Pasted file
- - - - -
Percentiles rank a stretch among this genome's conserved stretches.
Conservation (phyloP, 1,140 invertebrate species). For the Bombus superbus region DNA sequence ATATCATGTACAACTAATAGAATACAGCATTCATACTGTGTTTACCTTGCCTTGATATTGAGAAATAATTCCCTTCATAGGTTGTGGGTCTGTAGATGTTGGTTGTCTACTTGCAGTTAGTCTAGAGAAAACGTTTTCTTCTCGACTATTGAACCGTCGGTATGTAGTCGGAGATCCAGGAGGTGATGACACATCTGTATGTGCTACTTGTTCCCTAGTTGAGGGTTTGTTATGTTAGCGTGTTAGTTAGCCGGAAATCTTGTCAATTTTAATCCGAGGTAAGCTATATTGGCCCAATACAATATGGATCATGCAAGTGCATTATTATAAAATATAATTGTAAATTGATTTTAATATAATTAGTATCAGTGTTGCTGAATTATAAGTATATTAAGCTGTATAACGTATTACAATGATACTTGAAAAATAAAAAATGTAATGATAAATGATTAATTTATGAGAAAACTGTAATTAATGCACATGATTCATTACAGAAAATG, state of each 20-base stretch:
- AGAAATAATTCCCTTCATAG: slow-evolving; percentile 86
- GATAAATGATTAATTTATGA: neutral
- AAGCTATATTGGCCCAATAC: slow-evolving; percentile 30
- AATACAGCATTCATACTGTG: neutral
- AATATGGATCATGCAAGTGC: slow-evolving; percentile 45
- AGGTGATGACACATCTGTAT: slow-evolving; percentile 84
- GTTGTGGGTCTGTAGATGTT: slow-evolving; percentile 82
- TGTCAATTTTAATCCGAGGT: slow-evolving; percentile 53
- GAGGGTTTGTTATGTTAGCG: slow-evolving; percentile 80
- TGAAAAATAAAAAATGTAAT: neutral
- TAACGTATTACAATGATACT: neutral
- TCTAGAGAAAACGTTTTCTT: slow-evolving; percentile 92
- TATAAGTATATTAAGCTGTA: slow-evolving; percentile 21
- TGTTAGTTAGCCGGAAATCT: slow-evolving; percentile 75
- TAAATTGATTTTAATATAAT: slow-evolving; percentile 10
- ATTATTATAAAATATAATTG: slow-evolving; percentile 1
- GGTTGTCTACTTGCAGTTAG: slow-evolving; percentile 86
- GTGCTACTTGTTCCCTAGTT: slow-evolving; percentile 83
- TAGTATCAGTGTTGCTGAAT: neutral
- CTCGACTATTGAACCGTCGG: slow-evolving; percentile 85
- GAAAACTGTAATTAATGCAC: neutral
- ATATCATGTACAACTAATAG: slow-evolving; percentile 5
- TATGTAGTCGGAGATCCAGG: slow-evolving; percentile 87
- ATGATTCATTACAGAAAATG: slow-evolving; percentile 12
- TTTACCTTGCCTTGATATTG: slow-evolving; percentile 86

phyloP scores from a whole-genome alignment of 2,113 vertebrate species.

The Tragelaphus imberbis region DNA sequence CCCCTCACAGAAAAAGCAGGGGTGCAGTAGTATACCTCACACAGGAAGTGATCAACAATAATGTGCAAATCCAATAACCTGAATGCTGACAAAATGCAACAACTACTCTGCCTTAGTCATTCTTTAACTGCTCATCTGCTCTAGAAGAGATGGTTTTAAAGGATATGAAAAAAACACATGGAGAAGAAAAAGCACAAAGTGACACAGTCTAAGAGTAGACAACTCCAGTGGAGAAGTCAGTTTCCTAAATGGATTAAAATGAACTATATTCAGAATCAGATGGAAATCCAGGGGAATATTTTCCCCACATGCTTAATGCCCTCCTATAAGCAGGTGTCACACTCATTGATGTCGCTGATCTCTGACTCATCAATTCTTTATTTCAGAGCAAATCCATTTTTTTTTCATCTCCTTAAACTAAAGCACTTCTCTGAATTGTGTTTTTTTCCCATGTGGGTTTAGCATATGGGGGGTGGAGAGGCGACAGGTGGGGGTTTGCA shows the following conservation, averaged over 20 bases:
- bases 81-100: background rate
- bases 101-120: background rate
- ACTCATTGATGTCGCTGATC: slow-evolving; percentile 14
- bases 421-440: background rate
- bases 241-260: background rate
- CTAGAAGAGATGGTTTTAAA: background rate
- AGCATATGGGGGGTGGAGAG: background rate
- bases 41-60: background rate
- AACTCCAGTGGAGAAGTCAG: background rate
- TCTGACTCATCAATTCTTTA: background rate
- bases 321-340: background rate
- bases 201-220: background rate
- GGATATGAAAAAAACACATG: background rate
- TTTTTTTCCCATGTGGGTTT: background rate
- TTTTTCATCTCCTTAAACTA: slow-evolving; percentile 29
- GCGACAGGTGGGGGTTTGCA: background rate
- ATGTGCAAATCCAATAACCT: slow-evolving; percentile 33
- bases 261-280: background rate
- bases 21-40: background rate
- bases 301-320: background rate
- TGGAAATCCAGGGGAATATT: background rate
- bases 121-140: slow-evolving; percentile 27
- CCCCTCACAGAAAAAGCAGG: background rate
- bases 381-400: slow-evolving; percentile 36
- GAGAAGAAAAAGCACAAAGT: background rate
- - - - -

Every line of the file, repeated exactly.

Percentiles rank a stretch among this genome's conserved stretches.
Conservation (phyloP, 1,140 invertebrate species). For the Bombus superbus region DNA sequence ATATCATGTACAACTAATAGAATACAGCATTCATACTGTGTTTACCTTGCCTTGATATTGAGAAATAATTCCCTTCATAGGTTGTGGGTCTGTAGATGTTGGTTGTCTACTTGCAGTTAGTCTAGAGAAAACGTTTTCTTCTCGACTATTGAACCGTCGGTATGTAGTCGGAGATCCAGGAGGTGATGACACATCTGTATGTGCTACTTGTTCCCTAGTTGAGGGTTTGTTATGTTAGCGTGTTAGTTAGCCGGAAATCTTGTCAATTTTAATCCGAGGTAAGCTATATTGGCCCAATACAATATGGATCATGCAAGTGCATTATTATAAAATATAATTGTAAATTGATTTTAATATAATTAGTATCAGTGTTGCTGAATTATAAGTATATTAAGCTGTATAACGTATTACAATGATACTTGAAAAATAAAAAATGTAATGATAAATGATTAATTTATGAGAAAACTGTAATTAATGCACATGATTCATTACAGAAAATG, state of each 20-base stretch:
- AGAAATAATTCCCTTCATAG: slow-evolving; percentile 86
- GATAAATGATTAATTTATGA: neutral
- AAGCTATATTGGCCCAATAC: slow-evolving; percentile 30
- AATACAGCATTCATACTGTG: neutral
- AATATGGATCATGCAAGTGC: slow-evolving; percentile 45
- AGGTGATGACACATCTGTAT: slow-evolving; percentile 84
- GTTGTGGGTCTGTAGATGTT: slow-evolving; percentile 82
- TGTCAATTTTAATCCGAGGT: slow-evolving; percentile 53
- GAGGGTTTGTTATGTTAGCG: slow-evolving; percentile 80
- TGAAAAATAAAAAATGTAAT: neutral
- TAACGTATTACAATGATACT: neutral
- TCTAGAGAAAACGTTTTCTT: slow-evolving; percentile 92
- TATAAGTATATTAAGCTGTA: slow-evolving; percentile 21
- TGTTAGTTAGCCGGAAATCT: slow-evolving; percentile 75
- TAAATTGATTTTAATATAAT: slow-evolving; percentile 10
- ATTATTATAAAATATAATTG: slow-evolving; percentile 1
- GGTTGTCTACTTGCAGTTAG: slow-evolving; percentile 86
- GTGCTACTTGTTCCCTAGTT: slow-evolving; percentile 83
- TAGTATCAGTGTTGCTGAAT: neutral
- CTCGACTATTGAACCGTCGG: slow-evolving; percentile 85
- GAAAACTGTAATTAATGCAC: neutral
- ATATCATGTACAACTAATAG: slow-evolving; percentile 5
- TATGTAGTCGGAGATCCAGG: slow-evolving; percentile 87
- ATGATTCATTACAGAAAATG: slow-evolving; percentile 12
- TTTACCTTGCCTTGATATTG: slow-evolving; percentile 86

phyloP scores from a whole-genome alignment of 2,113 vertebrate species.

The Tragelaphus imberbis region DNA sequence CCCCTCACAGAAAAAGCAGGGGTGCAGTAGTATACCTCACACAGGAAGTGATCAACAATAATGTGCAAATCCAATAACCTGAATGCTGACAAAATGCAACAACTACTCTGCCTTAGTCATTCTTTAACTGCTCATCTGCTCTAGAAGAGATGGTTTTAAAGGATATGAAAAAAACACATGGAGAAGAAAAAGCACAAAGTGACACAGTCTAAGAGTAGACAACTCCAGTGGAGAAGTCAGTTTCCTAAATGGATTAAAATGAACTATATTCAGAATCAGATGGAAATCCAGGGGAATATTTTCCCCACATGCTTAATGCCCTCCTATAAGCAGGTGTCACACTCATTGATGTCGCTGATCTCTGACTCATCAATTCTTTATTTCAGAGCAAATCCATTTTTTTTTCATCTCCTTAAACTAAAGCACTTCTCTGAATTGTGTTTTTTTCCCATGTGGGTTTAGCATATGGGGGGTGGAGAGGCGACAGGTGGGGGTTTGCA shows the following conservation, averaged over 20 bases:
- bases 81-100: background rate
- bases 101-120: background rate
- ACTCATTGATGTCGCTGATC: slow-evolving; percentile 14
- bases 421-440: background rate
- bases 241-260: background rate
- CTAGAAGAGATGGTTTTAAA: background rate
- AGCATATGGGGGGTGGAGAG: background rate
- bases 41-60: background rate
- AACTCCAGTGGAGAAGTCAG: background rate
- TCTGACTCATCAATTCTTTA: background rate
- bases 321-340: background rate
- bases 201-220: background rate
- GGATATGAAAAAAACACATG: background rate
- TTTTTTTCCCATGTGGGTTT: background rate
- TTTTTCATCTCCTTAAACTA: slow-evolving; percentile 29
- GCGACAGGTGGGGGTTTGCA: background rate
- ATGTGCAAATCCAATAACCT: slow-evolving; percentile 33
- bases 261-280: background rate
- bases 21-40: background rate
- bases 301-320: background rate
- TGGAAATCCAGGGGAATATT: background rate
- bases 121-140: slow-evolving; percentile 27
- CCCCTCACAGAAAAAGCAGG: background rate
- bases 381-400: slow-evolving; percentile 36
- GAGAAGAAAAAGCACAAAGT: background rate